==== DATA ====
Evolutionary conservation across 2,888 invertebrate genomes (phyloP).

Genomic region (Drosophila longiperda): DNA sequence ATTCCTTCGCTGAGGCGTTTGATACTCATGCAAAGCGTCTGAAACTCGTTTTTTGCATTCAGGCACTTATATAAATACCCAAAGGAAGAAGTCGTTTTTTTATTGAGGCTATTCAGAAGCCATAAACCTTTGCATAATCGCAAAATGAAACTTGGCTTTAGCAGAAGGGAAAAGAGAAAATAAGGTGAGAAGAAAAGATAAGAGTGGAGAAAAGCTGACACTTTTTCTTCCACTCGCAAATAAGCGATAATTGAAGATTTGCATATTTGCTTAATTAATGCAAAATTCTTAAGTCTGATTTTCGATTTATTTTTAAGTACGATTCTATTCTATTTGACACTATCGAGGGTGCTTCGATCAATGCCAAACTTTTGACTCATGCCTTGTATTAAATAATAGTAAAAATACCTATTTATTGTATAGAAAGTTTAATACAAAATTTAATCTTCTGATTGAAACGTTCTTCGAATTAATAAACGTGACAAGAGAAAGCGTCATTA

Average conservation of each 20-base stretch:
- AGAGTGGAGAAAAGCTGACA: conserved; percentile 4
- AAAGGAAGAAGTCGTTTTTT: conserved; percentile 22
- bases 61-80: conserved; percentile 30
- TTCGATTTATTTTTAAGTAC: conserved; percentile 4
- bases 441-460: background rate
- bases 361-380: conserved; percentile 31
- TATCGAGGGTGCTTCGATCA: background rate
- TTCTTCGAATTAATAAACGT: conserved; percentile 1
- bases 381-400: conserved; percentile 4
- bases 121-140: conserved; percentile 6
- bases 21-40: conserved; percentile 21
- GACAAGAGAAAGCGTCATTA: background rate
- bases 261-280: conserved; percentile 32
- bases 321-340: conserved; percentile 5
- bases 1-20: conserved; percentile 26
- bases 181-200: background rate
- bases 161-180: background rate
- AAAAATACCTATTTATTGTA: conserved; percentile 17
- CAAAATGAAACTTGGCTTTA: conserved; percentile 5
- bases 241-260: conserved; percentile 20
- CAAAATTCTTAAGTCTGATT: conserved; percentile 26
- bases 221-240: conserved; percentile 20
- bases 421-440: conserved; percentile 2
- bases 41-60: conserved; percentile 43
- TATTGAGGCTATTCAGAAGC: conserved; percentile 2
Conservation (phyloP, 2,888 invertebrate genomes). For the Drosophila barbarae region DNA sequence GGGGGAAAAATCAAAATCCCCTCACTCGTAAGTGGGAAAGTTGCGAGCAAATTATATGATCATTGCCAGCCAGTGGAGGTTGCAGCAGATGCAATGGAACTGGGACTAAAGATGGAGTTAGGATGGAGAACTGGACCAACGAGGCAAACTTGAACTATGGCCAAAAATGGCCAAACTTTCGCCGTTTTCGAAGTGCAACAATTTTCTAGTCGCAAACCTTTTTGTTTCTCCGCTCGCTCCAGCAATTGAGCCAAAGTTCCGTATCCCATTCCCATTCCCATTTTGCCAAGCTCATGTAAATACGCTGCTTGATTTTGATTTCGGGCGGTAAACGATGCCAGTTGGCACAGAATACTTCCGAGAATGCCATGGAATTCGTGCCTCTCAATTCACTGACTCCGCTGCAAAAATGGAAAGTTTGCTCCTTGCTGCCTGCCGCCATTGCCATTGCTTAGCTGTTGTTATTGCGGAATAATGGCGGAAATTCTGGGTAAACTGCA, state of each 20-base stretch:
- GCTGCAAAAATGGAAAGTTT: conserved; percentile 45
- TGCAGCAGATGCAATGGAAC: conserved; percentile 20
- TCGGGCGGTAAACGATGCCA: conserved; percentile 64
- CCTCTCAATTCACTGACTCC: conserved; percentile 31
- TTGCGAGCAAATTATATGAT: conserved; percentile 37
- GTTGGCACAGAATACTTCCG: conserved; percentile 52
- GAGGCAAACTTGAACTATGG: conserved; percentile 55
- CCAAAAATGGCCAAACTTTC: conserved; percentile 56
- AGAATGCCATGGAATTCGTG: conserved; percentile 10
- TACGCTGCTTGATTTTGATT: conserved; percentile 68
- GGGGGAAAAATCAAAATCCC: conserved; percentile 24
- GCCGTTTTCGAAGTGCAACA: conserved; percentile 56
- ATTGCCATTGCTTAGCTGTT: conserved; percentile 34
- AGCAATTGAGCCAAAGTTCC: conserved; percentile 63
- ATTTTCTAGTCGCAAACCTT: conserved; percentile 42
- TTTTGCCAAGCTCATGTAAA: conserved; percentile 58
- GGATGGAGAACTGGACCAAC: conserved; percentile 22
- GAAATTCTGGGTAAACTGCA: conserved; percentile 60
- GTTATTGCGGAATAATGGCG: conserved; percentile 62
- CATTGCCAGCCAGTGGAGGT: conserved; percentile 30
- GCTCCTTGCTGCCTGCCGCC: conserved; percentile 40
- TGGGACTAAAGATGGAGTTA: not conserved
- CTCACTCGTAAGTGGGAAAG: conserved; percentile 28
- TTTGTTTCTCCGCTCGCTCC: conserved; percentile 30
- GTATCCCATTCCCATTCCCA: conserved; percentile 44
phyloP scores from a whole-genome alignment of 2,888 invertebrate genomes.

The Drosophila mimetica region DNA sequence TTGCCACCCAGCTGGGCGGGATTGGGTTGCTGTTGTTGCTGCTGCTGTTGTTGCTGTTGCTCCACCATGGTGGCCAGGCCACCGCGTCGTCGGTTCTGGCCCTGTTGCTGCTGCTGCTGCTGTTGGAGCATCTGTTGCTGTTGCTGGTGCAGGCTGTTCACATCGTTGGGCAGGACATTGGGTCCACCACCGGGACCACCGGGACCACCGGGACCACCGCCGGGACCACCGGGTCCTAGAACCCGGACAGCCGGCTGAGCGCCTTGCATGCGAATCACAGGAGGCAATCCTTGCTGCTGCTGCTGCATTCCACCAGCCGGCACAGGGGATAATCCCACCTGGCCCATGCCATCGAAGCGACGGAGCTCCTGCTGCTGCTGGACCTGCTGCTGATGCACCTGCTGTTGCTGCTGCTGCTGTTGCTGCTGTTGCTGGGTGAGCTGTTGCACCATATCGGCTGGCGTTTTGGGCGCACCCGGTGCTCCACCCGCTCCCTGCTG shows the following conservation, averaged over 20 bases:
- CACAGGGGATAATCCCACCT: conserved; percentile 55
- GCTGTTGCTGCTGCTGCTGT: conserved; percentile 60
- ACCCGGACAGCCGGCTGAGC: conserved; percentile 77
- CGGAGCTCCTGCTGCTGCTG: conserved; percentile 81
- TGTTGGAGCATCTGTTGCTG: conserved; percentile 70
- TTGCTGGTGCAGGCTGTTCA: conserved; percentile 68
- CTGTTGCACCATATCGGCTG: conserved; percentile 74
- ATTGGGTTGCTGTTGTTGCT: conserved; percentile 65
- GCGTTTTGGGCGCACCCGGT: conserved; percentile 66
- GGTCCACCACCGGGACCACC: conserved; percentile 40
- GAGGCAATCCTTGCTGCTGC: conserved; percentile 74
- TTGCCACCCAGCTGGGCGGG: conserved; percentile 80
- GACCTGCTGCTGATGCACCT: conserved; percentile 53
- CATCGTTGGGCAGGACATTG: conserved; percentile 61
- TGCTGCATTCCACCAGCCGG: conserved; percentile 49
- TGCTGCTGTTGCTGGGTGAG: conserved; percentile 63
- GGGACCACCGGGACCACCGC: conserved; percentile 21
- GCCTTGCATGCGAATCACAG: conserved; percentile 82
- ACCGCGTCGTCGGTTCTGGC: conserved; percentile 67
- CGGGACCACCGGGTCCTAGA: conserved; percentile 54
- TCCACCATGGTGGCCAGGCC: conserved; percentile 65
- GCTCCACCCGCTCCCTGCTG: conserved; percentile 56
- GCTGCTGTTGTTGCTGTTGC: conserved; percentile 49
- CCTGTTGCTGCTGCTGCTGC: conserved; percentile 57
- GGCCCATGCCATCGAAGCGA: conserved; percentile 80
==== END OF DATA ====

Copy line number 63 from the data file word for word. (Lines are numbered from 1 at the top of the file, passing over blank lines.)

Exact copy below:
- CTGTTGCACCATATCGGCTG: conserved; percentile 74